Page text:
Mushroom Ravioli

5 dozen

Martha and her young friend Alex Connolly made this delectable version of ravioli. A variety of fresh mushrooms, ranging from the mild-tasting button to the intense porcini, are mixed with Parmesan and ricotta cheeses to make a robust filling for this classic Italian dish. To complement the filling, a delicate sauce of butter and sage is all that is needed.


  • 1 ounce dried porcini mushrooms

  • 1 cup hot water

  • ¼ cup olive oil, plus more for serving

  • 2 medium shallots, finely chopped (¼ cup)

  • ¼ cup coarsely chopped fresh flat-leaf parsley

  • 2 pounds assorted fresh mushrooms, such as button, cremini, and shiitake, brushed clean, trimmed, and coarsely chopped

  • ½ cup freshly grated Parmesan cheese, plus more for serving

  • ½ cup ricotta cheese

  • 1 teaspoon coarse salt

  • ½ teaspoon freshly ground pepper, plus more for serving

  • 1 cup coarse semolina or cornmeal, for sprinkling

  • Fresh Pasta for Eleanora Scarpetta's Fettuccine Alfredo

  • All-purpose flour, for dusting

  • Unsalted butter, for serving

  • Sprigs of fresh thyme, for serving


  1. In a small bowl, combine porcinis and water. Let stand until soft, about 30 minutes. Strain, reserving 1/4 cup of the soaking liquid. Coarsely chop mushrooms; set aside.

  2. In a large skillet, heat oil over medium-high heat. Add shallots, and cook until translucent, about 2 minutes. Stir in parsley, and cook 1 minute more. Add fresh and dried mushrooms and cook, stirring frequently, until mushrooms first release their liquid and then liquid evaporates, about 10 minutes. Add the 1/4 cup reserved soaking liquid. Cook, stirring, until liquid evaporates, about 5 minutes more. Transfer to a bowl, and cool briefly before stirring in Parmesan and ricotta. Season with salt and pepper.

  3. Spread semolina on a baking sheet; set aside. Cut fresh pasta dough into 8 pieces. Work with one piece at a time, keeping remaining pieces covered with a glass bowl. Using a pasta machine, roll through the widest opening, brushing very lightly with flour. Fold dough in half crosswise; pass through machine again. Roll dough through remaining settings until it is about 1/16 inch thick (on the Kitchen Aid attachment, this is through setting number 6; this may vary depending on the type of machine used), using as little additional flour as possible.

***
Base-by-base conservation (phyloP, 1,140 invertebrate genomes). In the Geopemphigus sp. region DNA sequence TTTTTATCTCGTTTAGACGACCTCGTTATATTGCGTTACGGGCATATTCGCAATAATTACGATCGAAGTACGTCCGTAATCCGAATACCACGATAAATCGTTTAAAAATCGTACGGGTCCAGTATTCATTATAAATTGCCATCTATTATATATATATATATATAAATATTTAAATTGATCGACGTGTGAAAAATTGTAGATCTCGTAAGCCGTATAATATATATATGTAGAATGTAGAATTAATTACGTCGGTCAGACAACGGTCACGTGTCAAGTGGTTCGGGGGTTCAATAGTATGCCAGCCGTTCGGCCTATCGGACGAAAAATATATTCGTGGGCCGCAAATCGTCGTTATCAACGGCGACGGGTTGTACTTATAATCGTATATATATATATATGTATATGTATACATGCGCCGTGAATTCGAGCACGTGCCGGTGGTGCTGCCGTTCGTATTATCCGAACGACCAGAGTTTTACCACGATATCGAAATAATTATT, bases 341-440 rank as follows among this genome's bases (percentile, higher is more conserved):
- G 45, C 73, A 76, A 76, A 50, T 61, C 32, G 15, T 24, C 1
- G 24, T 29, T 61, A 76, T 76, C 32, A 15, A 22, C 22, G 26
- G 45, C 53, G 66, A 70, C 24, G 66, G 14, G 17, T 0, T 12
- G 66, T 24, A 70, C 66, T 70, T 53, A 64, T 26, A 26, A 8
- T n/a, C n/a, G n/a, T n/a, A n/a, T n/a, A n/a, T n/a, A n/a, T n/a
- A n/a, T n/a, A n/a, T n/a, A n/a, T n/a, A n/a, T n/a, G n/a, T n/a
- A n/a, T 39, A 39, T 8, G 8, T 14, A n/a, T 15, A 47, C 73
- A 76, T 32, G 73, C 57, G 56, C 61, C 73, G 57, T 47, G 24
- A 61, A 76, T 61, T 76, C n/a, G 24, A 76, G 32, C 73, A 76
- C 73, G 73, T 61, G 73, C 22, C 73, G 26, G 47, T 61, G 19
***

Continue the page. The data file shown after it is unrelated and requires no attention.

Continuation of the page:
4. Place sheet on a lightly floured surface with the long side parallel to the edge of work surface. Place 8 heaping measuring teaspoons of mushroom filling along the top third of the sheet about 2 inches apart. Moisten pasta around each mound of filling, using a pastry brush dipped in water. Fold the dough up and over the filling to enclose; press around filling to seal. Cut between mounds with a plain pastry wheel. Use a 2 1/2-inch fluted round cutter to cut out ravioli, centering filling. Alternately, use a fluted pastry wheel to cut into rectangular ravioli. Transfer to prepared baking sheet. Cover with a clean kitchen towel. Repeat with remaining dough and filling. Chill until ready to cook. The ravioli can be prepared ahead of time up to this point and frozen. Place baking sheet in freezer until ravioli are frozen. Transfer ravioli to a freezer bag, and keep frozen for up to 2 months.

  5. Bring a large pot of salted water to a boil. Add about 6 ravioli per serving, and cook until tender but al dente, about 2 minutes (slightly longer if frozen). In a skillet, melt 1 tablespoon of butter and 1 teaspoon of oil with 1 sprig of thyme for each serving. When ravioli are done, use a slotted spoon to remove from boiling water. Drain well, and transfer to skillet. Toss in butter, and divide among warm bowls. Top with shaved Parmesan and freshly ground pepper.

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